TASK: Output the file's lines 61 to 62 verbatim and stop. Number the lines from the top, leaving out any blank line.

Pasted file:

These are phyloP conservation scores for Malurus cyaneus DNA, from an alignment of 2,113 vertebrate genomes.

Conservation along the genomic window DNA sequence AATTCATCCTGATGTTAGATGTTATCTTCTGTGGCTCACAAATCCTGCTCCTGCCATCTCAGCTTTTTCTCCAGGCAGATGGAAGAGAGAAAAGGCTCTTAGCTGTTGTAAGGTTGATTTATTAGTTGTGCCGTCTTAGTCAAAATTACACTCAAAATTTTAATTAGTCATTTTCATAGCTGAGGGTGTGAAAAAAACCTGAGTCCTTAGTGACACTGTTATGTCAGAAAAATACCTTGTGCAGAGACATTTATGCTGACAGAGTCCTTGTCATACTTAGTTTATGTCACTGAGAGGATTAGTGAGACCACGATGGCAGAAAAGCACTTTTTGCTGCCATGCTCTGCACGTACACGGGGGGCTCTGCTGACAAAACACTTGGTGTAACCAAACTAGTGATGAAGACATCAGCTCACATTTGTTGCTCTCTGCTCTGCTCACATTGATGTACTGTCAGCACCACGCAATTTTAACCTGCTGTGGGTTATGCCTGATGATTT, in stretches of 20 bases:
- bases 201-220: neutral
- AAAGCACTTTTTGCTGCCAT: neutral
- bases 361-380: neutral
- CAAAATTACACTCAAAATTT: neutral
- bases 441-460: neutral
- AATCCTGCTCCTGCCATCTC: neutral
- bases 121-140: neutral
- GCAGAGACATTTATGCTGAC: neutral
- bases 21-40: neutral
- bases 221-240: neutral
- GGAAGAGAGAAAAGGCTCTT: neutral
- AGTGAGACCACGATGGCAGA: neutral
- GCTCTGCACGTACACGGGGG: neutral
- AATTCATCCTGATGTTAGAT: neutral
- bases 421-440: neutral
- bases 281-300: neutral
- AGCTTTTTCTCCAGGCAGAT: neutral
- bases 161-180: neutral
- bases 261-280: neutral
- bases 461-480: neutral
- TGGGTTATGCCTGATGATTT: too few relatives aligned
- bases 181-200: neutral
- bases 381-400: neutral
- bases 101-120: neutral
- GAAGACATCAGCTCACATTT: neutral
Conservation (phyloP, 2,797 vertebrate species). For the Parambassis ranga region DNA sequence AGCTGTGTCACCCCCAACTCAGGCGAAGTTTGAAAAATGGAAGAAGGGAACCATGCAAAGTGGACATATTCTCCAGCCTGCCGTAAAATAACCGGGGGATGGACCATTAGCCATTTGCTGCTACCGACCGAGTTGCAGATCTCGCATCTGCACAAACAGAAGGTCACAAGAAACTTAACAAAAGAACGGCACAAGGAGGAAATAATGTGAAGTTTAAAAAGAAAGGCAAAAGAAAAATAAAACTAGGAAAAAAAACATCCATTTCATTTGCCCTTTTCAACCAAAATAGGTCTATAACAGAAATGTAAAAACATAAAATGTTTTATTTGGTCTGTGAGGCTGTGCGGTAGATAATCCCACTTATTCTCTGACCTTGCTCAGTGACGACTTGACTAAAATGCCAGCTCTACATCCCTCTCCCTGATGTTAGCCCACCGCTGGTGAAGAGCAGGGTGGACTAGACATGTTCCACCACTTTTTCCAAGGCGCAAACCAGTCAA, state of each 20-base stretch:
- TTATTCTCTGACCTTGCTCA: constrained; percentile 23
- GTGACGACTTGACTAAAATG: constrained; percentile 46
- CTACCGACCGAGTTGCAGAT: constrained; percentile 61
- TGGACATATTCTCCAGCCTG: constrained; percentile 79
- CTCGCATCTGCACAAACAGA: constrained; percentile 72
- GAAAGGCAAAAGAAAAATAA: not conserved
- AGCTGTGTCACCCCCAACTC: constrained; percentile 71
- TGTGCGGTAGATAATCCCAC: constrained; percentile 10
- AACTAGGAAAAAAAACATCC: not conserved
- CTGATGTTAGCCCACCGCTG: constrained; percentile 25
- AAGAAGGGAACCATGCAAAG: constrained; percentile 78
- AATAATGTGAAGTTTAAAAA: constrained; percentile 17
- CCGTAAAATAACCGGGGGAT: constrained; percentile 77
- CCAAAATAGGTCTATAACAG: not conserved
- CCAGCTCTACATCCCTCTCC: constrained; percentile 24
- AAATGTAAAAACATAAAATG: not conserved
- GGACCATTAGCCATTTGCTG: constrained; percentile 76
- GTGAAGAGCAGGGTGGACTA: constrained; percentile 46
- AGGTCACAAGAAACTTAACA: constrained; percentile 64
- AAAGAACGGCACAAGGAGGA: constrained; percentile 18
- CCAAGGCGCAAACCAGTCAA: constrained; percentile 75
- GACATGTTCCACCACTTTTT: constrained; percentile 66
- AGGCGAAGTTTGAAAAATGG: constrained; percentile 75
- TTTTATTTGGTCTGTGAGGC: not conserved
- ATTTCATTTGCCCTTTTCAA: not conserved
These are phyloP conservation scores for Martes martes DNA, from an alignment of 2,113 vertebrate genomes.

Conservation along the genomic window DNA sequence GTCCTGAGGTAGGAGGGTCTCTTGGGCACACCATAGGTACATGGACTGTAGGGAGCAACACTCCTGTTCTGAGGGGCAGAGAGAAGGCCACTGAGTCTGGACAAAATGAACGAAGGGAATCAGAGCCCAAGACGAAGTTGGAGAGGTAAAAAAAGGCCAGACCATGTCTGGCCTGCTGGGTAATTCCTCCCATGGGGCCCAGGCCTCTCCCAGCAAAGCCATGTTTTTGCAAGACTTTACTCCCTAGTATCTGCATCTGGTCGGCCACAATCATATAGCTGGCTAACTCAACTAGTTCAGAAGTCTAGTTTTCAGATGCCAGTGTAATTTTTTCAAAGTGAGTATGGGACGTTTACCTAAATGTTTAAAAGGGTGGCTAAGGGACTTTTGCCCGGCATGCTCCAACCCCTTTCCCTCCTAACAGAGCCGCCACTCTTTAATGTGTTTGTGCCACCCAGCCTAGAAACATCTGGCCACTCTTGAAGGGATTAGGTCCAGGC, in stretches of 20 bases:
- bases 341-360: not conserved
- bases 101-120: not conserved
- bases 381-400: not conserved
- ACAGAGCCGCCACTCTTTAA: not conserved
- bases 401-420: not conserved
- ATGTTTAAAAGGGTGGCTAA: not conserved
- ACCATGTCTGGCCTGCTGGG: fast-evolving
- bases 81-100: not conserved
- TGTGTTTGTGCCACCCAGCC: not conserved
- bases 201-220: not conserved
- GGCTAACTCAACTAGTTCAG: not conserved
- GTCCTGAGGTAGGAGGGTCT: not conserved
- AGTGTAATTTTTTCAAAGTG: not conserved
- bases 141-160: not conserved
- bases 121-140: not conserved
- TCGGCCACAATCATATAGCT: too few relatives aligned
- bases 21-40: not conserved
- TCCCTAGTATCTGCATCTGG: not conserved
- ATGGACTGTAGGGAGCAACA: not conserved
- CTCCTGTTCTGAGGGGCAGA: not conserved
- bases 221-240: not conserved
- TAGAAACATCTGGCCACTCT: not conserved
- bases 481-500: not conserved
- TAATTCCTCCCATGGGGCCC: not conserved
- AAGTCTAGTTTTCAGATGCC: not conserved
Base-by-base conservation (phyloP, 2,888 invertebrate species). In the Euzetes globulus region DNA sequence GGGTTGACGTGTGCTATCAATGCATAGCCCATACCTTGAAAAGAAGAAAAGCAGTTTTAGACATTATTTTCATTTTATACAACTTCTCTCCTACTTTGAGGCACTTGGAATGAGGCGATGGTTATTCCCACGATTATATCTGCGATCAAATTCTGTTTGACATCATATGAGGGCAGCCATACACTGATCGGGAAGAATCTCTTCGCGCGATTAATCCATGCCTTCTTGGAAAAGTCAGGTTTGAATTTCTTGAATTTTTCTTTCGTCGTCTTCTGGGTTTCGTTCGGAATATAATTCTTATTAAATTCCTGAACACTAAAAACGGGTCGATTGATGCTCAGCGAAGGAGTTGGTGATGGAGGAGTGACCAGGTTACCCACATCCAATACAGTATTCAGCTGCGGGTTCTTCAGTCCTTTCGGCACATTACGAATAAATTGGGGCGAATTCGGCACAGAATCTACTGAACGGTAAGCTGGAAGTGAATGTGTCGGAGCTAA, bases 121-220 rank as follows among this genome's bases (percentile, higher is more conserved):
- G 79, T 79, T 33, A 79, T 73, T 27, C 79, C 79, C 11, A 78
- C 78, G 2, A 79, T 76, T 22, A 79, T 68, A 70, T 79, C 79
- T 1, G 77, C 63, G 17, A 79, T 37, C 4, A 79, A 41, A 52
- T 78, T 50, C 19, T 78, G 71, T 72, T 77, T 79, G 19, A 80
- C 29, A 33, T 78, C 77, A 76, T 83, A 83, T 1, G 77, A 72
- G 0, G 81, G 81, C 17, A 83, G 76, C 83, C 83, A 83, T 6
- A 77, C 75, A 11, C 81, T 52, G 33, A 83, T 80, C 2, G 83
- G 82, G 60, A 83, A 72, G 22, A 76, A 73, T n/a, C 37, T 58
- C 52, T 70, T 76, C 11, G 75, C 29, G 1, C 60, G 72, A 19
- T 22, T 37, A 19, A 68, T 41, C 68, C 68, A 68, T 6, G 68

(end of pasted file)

- ATGTTTAAAAGGGTGGCTAA: not conserved
- ACCATGTCTGGCCTGCTGGG: fast-evolving